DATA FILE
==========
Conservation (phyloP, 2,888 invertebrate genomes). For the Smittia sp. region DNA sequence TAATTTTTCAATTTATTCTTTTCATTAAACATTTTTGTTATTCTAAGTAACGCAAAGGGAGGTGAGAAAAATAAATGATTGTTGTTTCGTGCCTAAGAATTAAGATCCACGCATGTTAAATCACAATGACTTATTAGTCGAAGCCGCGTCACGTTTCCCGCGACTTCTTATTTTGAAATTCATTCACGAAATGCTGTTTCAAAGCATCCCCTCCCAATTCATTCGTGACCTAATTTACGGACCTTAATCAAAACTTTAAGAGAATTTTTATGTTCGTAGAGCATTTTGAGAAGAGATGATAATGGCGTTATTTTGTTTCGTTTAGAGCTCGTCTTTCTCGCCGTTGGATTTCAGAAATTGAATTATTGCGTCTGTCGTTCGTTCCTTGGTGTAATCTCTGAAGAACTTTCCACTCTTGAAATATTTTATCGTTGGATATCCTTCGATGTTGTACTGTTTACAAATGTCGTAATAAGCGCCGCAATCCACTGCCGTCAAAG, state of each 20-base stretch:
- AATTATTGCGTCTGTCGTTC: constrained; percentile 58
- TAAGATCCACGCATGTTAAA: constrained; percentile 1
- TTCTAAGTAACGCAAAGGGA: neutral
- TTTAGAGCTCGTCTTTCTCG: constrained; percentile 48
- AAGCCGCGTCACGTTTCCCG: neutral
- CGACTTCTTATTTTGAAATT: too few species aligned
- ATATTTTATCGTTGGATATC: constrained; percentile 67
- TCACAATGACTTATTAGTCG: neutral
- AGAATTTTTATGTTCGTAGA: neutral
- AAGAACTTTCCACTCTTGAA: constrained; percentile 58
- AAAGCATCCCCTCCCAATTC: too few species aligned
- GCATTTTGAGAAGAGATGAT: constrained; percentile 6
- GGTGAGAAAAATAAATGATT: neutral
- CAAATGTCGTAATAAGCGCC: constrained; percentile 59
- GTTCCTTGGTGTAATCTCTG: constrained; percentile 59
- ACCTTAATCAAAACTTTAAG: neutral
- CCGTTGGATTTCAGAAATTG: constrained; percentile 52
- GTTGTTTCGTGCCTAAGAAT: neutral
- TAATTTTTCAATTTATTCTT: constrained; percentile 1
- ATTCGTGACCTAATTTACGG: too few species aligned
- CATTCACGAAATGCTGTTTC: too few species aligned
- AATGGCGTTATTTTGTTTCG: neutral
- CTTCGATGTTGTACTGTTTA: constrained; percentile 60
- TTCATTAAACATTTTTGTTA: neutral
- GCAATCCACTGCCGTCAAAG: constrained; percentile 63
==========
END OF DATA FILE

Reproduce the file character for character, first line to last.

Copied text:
Conservation (phyloP, 2,888 invertebrate genomes). For the Smittia sp. region DNA sequence TAATTTTTCAATTTATTCTTTTCATTAAACATTTTTGTTATTCTAAGTAACGCAAAGGGAGGTGAGAAAAATAAATGATTGTTGTTTCGTGCCTAAGAATTAAGATCCACGCATGTTAAATCACAATGACTTATTAGTCGAAGCCGCGTCACGTTTCCCGCGACTTCTTATTTTGAAATTCATTCACGAAATGCTGTTTCAAAGCATCCCCTCCCAATTCATTCGTGACCTAATTTACGGACCTTAATCAAAACTTTAAGAGAATTTTTATGTTCGTAGAGCATTTTGAGAAGAGATGATAATGGCGTTATTTTGTTTCGTTTAGAGCTCGTCTTTCTCGCCGTTGGATTTCAGAAATTGAATTATTGCGTCTGTCGTTCGTTCCTTGGTGTAATCTCTGAAGAACTTTCCACTCTTGAAATATTTTATCGTTGGATATCCTTCGATGTTGTACTGTTTACAAATGTCGTAATAAGCGCCGCAATCCACTGCCGTCAAAG, state of each 20-base stretch:
- AATTATTGCGTCTGTCGTTC: constrained; percentile 58
- TAAGATCCACGCATGTTAAA: constrained; percentile 1
- TTCTAAGTAACGCAAAGGGA: neutral
- TTTAGAGCTCGTCTTTCTCG: constrained; percentile 48
- AAGCCGCGTCACGTTTCCCG: neutral
- CGACTTCTTATTTTGAAATT: too few species aligned
- ATATTTTATCGTTGGATATC: constrained; percentile 67
- TCACAATGACTTATTAGTCG: neutral
- AGAATTTTTATGTTCGTAGA: neutral
- AAGAACTTTCCACTCTTGAA: constrained; percentile 58
- AAAGCATCCCCTCCCAATTC: too few species aligned
- GCATTTTGAGAAGAGATGAT: constrained; percentile 6
- GGTGAGAAAAATAAATGATT: neutral
- CAAATGTCGTAATAAGCGCC: constrained; percentile 59
- GTTCCTTGGTGTAATCTCTG: constrained; percentile 59
- ACCTTAATCAAAACTTTAAG: neutral
- CCGTTGGATTTCAGAAATTG: constrained; percentile 52
- GTTGTTTCGTGCCTAAGAAT: neutral
- TAATTTTTCAATTTATTCTT: constrained; percentile 1
- ATTCGTGACCTAATTTACGG: too few species aligned
- CATTCACGAAATGCTGTTTC: too few species aligned
- AATGGCGTTATTTTGTTTCG: neutral
- CTTCGATGTTGTACTGTTTA: constrained; percentile 60
- TTCATTAAACATTTTTGTTA: neutral
- GCAATCCACTGCCGTCAAAG: constrained; percentile 63